The Independent Mobility Pricing Commission is looking at two options to fix congestion in Metro Vancouver. (Google Maps)

The Independent Mobility Pricing Commission is looking at two options to fix congestion in Metro Vancouver. (Google Maps)

Painful Truth: Drawing (and re-drawing) lines on maps

City boundaries are artificial - the question is, how do we make them work for us?

Since it’s summer, politicians of all stripes are about to flee their chambers of solemn debate for barbecue fundraisers.

As the quiet political season approaches, I like to consider how we could break up the political landscape, erasing the old lines on the map of Metro Vancouver and drawing new ones. (No, we will not be talking about amalgamating the Langleys, the most boring debate in local politics.)

Here’s a few suggestions:

• MegaCity Vancouver

I’m usually hostile to the idea of concentrating political power in one council chamber – especially because it would require a huge number of councillors and wards to adequately represent the many neighbourhoods from West Vancouver to Langley.

But there are potential advantages, including placing TransLink under one directly elected council’s control. The downside, of course, is the massive loss of local autonomy.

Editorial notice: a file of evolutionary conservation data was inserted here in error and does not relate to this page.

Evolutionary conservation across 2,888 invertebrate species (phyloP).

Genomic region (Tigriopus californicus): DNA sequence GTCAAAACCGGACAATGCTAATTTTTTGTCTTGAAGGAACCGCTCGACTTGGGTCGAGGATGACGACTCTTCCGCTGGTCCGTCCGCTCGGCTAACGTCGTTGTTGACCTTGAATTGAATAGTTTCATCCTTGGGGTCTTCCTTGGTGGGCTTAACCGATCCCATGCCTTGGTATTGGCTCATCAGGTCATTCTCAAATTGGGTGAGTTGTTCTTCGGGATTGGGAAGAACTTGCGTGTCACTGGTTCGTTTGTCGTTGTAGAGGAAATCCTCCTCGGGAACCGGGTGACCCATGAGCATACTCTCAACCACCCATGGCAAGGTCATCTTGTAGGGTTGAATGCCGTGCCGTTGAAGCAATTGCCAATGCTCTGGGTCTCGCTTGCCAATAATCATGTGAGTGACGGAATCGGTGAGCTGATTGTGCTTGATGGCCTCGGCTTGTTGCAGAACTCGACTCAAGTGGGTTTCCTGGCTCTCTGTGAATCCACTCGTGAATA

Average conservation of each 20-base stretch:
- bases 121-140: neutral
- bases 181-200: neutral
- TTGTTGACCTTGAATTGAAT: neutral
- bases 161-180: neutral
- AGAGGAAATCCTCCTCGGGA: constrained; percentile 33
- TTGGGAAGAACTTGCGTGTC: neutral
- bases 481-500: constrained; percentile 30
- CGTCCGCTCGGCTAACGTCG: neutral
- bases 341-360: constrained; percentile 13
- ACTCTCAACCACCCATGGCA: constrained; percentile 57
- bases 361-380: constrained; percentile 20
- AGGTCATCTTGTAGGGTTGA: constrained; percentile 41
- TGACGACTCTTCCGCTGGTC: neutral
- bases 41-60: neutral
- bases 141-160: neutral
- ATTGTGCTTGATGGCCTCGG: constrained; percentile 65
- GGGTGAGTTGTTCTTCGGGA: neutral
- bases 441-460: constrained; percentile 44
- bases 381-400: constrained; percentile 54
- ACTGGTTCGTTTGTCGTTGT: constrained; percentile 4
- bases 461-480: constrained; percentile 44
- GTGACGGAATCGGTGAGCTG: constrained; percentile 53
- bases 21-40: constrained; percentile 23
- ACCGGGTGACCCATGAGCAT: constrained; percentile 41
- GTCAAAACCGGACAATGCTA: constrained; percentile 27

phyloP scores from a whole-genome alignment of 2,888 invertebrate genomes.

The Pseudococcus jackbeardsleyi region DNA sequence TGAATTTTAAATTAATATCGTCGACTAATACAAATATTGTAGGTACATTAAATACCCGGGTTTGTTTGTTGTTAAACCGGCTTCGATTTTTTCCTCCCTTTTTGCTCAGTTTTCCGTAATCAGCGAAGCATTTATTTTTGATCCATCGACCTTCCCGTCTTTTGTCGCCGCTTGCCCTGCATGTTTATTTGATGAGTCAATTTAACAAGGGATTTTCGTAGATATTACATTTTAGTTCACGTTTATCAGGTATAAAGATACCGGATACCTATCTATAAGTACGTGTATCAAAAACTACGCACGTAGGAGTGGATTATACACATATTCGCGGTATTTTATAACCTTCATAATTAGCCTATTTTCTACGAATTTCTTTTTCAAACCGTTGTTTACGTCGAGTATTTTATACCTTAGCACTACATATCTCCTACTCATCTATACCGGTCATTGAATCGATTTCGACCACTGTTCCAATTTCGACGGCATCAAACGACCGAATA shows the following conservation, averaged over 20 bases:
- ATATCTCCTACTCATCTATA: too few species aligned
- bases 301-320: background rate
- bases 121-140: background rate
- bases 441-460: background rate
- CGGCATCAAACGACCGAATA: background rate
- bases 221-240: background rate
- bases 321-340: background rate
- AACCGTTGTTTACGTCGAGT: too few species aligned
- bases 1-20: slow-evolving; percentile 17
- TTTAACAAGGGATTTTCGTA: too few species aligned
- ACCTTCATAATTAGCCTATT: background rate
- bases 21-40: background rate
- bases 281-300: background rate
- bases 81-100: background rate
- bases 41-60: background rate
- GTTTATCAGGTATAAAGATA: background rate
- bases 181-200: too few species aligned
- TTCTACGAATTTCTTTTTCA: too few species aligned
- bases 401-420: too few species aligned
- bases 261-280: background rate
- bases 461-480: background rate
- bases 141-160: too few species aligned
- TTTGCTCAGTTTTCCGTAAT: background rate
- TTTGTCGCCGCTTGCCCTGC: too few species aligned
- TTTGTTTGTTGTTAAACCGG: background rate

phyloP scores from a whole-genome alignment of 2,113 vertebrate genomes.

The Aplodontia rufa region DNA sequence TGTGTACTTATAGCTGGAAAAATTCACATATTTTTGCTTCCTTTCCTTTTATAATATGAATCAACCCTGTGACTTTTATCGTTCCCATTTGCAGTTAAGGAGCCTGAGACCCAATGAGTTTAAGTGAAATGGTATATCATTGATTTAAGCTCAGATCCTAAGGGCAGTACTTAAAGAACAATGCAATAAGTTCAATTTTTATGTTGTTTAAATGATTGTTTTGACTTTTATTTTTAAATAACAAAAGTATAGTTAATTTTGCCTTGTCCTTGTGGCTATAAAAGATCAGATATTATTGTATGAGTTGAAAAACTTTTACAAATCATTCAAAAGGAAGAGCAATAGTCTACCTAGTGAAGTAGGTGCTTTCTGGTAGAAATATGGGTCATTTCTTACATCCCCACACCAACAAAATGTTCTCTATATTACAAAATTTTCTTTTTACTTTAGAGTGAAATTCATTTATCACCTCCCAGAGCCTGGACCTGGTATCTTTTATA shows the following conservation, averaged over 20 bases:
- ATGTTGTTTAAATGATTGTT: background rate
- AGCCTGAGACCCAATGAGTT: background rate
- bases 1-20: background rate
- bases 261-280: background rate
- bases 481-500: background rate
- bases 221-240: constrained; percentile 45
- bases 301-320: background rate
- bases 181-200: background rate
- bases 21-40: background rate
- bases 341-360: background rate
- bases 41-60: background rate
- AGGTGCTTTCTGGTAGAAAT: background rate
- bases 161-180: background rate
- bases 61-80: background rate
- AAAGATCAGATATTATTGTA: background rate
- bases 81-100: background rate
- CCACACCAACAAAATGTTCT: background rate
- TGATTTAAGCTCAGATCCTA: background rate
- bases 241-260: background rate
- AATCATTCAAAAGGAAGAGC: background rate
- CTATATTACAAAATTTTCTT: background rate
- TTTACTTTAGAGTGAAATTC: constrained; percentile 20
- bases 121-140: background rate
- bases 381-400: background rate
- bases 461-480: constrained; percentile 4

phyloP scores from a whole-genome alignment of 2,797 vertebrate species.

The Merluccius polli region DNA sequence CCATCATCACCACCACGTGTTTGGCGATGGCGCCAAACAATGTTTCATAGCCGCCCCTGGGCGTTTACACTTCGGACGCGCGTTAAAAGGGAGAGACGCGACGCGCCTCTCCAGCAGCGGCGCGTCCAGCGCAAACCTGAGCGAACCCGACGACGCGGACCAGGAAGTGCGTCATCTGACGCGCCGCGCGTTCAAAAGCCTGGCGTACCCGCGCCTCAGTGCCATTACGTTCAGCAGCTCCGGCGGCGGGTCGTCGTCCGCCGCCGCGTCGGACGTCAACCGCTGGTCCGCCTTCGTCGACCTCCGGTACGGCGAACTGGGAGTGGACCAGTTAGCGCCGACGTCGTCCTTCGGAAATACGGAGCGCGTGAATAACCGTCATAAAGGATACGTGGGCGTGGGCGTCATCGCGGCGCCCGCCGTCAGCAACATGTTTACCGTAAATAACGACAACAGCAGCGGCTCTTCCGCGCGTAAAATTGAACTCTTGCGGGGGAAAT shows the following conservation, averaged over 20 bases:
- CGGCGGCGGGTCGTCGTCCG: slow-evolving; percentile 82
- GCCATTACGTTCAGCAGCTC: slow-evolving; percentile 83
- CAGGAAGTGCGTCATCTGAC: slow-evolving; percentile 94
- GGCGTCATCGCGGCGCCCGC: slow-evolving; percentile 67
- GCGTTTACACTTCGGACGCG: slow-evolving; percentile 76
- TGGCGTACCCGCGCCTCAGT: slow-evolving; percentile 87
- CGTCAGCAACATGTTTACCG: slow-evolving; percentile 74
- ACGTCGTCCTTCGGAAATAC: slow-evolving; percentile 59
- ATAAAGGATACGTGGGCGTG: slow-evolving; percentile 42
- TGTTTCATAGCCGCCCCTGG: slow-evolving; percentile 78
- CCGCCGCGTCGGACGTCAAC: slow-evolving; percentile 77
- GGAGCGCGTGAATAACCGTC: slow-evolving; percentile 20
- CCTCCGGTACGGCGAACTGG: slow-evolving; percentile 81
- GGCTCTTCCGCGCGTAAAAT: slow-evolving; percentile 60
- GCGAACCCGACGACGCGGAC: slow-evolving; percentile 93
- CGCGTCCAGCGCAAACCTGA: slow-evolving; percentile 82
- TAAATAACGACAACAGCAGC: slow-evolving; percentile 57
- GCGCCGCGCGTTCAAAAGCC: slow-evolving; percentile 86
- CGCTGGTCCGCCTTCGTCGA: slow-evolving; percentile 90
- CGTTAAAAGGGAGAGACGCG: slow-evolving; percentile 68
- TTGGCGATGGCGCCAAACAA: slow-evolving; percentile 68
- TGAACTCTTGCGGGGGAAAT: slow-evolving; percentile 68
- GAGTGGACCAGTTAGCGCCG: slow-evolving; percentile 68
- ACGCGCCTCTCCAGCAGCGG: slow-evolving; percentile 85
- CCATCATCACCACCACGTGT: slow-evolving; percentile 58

• Three Sorta-Mega Cities

Geography often defines our political interests in Metro Vancouver, so why not base our boundaries on that?

Picture three amalgamations – Greater Vancouver gets Vancouver, Burnaby, New West, and the Tri Cities. Greater Surrey gobbles up Delta, White Rock, Langley, and Abbotsford. The North Shore is, well, the North Shore, out to Squamish.

Problems – where do you fit Richmond? Maple Ridge and Pitt Meadows? And does that simply put smaller communities like Langley and Delta permanently in the shadow of an overpowered Surrey?

• Smaller cities

I’ve suggested this for Langley before, but breaking up all of Metro into more manageable chunks isn’t necessarily a bad idea. Why not let each neighbourhood, from Kitsilano to Crescent Beach, go its own way? Who better to manage local affairs than a local council?

They might need some more chairs for the Mayors’ Council meetings if we had 40 to 60 mayors, however.

• Movable Boundaries

Is there an optimal size for local government, a good ratio between population size and government that allows people to hold their representatives to account?

If there is, why don’t we figure out what it is (I’d suggest it’s between 30,000 and 70,000) and then break up governance into units of that size across Metro?

This is the most challenging of the options, as the boundaries of some areas would move every five or 10 years.

But picture this – a three- to five-person council, all elected from within a relatively small zone. Local politics that’s actually local!

Downsides? Well, sometimes you need a council that can override NIMBYs, and that’s harder on a small scale.

Do I expect any of these to ever happen? Nope, not really. But I like to remind myself that those lines on the map – we drew them. And if it would serve us better, there’s no reason not to get out the eraser and pencil, and draw them anew.

Langley Advance Times